Stupidity or malevolence

Originally published on Argus Leader Media’s Political Smokeout blog on Aug. 8, 2014. Expanded and reposted here.

With apologies to Thomas Jefferson, the concept of self-evidency is one of the most dangerous concepts in modern American political discourse.

When something is self-evident, it doesn’t need to be justified. It’s obvious to anyone in their right mind who thinks about it.

In contrast, things can be true without being self-evidently so. I believe it’s better for government to be as transparent as possible. Someone could rebut that government transparency should be limited because it threatens people’s privacy. That doesn’t change my mind – I’m convinced transparency is best. But I recognize that other points of view are at least potentially valid and don’t expect others to adopt my view because it’s obviously right.

But lots of people think their views about subjects like taxes, immigration, same-sex marriage or energy policy are self-evidently true. In some cases they may even be right! But even treating something as self-evident is toxic to the polity, because it chokes off debate and leaves people unwilling to change their minds even when presented with convincing evidence that they’re wrong.

A particular mindset emerges among people who believe something is self-evidently true when confronted with people who hold a different position on that issue. How do you explain differences of opinion when something is self-evident? There are only two options: the other person has to be either stupid or malevolent.

That is: someone who doesn’t hold a “self-evident” view is either too stupid or uninformed to realize the obvious correct answer, or they realize that obvious correct answer and yet willfully act on behalf of a position they know to be wrong.

This even applies to people who don’t even disagree with the self-evident-believer, but merely don’t share their outrage about the situation at hand. For someone who believes so strongly in the capital-t Truth of a particular issue, even staying on the sidelines is unacceptable – something that can only be the result of stupidity or malevolence.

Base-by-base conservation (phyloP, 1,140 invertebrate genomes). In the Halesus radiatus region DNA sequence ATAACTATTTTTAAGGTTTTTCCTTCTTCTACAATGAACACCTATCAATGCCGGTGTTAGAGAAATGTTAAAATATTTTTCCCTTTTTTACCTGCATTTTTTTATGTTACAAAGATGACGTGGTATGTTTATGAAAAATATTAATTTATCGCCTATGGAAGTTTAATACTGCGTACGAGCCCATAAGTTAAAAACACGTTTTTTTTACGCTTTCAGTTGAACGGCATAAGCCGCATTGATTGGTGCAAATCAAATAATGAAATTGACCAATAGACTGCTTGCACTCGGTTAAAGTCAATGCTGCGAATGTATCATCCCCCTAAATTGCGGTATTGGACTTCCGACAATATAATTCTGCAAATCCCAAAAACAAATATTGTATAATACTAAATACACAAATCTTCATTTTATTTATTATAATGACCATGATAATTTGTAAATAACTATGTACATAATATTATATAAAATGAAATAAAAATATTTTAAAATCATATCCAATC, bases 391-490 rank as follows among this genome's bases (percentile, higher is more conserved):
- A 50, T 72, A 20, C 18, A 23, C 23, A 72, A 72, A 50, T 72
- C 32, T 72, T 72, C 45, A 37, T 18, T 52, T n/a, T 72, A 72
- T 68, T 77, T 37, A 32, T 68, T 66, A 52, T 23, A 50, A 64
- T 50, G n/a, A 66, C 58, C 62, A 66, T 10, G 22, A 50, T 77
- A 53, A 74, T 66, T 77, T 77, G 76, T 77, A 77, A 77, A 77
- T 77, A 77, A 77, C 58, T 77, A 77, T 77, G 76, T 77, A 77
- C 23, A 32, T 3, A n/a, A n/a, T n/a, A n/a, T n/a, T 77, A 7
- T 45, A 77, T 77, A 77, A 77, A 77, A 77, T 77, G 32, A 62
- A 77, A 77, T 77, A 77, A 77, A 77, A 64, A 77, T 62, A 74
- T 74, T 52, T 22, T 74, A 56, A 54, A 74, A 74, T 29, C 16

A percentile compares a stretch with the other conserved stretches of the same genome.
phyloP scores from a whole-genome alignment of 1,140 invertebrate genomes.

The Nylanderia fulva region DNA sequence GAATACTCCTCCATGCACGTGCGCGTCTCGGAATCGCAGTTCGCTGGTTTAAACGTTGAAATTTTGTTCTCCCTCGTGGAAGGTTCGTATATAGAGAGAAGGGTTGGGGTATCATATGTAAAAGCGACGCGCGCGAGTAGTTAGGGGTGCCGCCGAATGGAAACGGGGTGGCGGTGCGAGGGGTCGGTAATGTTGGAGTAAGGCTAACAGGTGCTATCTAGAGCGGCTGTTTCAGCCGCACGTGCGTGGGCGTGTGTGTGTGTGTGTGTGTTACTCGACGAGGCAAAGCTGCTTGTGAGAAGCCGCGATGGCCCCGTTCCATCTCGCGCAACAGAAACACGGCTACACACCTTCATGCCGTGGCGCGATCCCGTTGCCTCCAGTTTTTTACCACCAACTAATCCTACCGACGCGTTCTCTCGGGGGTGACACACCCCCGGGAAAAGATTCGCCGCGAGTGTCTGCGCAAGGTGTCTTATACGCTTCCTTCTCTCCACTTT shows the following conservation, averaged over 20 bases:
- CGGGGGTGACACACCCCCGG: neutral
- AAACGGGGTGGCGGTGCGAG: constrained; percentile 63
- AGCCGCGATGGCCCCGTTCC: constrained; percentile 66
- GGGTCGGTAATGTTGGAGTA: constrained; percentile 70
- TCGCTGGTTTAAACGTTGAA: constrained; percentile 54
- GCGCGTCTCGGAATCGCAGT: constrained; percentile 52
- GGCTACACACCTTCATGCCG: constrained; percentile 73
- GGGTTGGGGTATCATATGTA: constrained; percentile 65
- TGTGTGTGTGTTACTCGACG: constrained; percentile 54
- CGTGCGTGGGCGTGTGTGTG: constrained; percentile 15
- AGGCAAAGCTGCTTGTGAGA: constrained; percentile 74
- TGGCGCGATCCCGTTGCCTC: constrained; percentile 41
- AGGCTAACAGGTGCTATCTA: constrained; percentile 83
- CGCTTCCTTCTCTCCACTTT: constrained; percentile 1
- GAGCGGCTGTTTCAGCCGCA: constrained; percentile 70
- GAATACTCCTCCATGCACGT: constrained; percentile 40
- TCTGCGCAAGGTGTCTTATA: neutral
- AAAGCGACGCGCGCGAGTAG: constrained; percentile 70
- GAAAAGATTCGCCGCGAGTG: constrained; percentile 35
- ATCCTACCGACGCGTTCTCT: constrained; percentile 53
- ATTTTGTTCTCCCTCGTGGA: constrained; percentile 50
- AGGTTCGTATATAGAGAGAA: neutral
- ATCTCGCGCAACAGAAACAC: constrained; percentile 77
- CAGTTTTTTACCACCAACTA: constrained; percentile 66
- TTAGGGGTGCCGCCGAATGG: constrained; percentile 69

Stupidity or malevolence is in most cases a false binary. In most issues, well-informed and well-meaning people can come to different conclusions about the best goal and/or the best way to reach the best goal. People can also have good, valid reasons for not sharing outrage (such as, I’ll humbly submit, trying to cover a controversial issue as a neutral journalist).

But, you might justifiably object, some things are self-evidently true. We shouldn’t entertain serious debate about subjects like the morality of genocide just for the sake of “civility.” And you’re probably correct. But the problem comes when you move from the clear-cut cases to muddier ground.

As human beings we’re fallible and prone to errors in judgement: We all know people who passionately believe true something we think to be ridiculous or wrong. We can even identify things we ourselves have been wrong about in the past. Are our current set of beliefs correct in a way that our past beliefs and others’ credos aren’t? It’s unlikely. This doesn’t mean the things we believe aren’t true or that we should reject them. All it means is we should, in holding to certain truths, acknowledge the possibility — however slim — that we’re wrong and our opponents are right.

Many things have a true answer to them, but only a few of those truths are self-evident. Confusing the two has poisoned our political debate.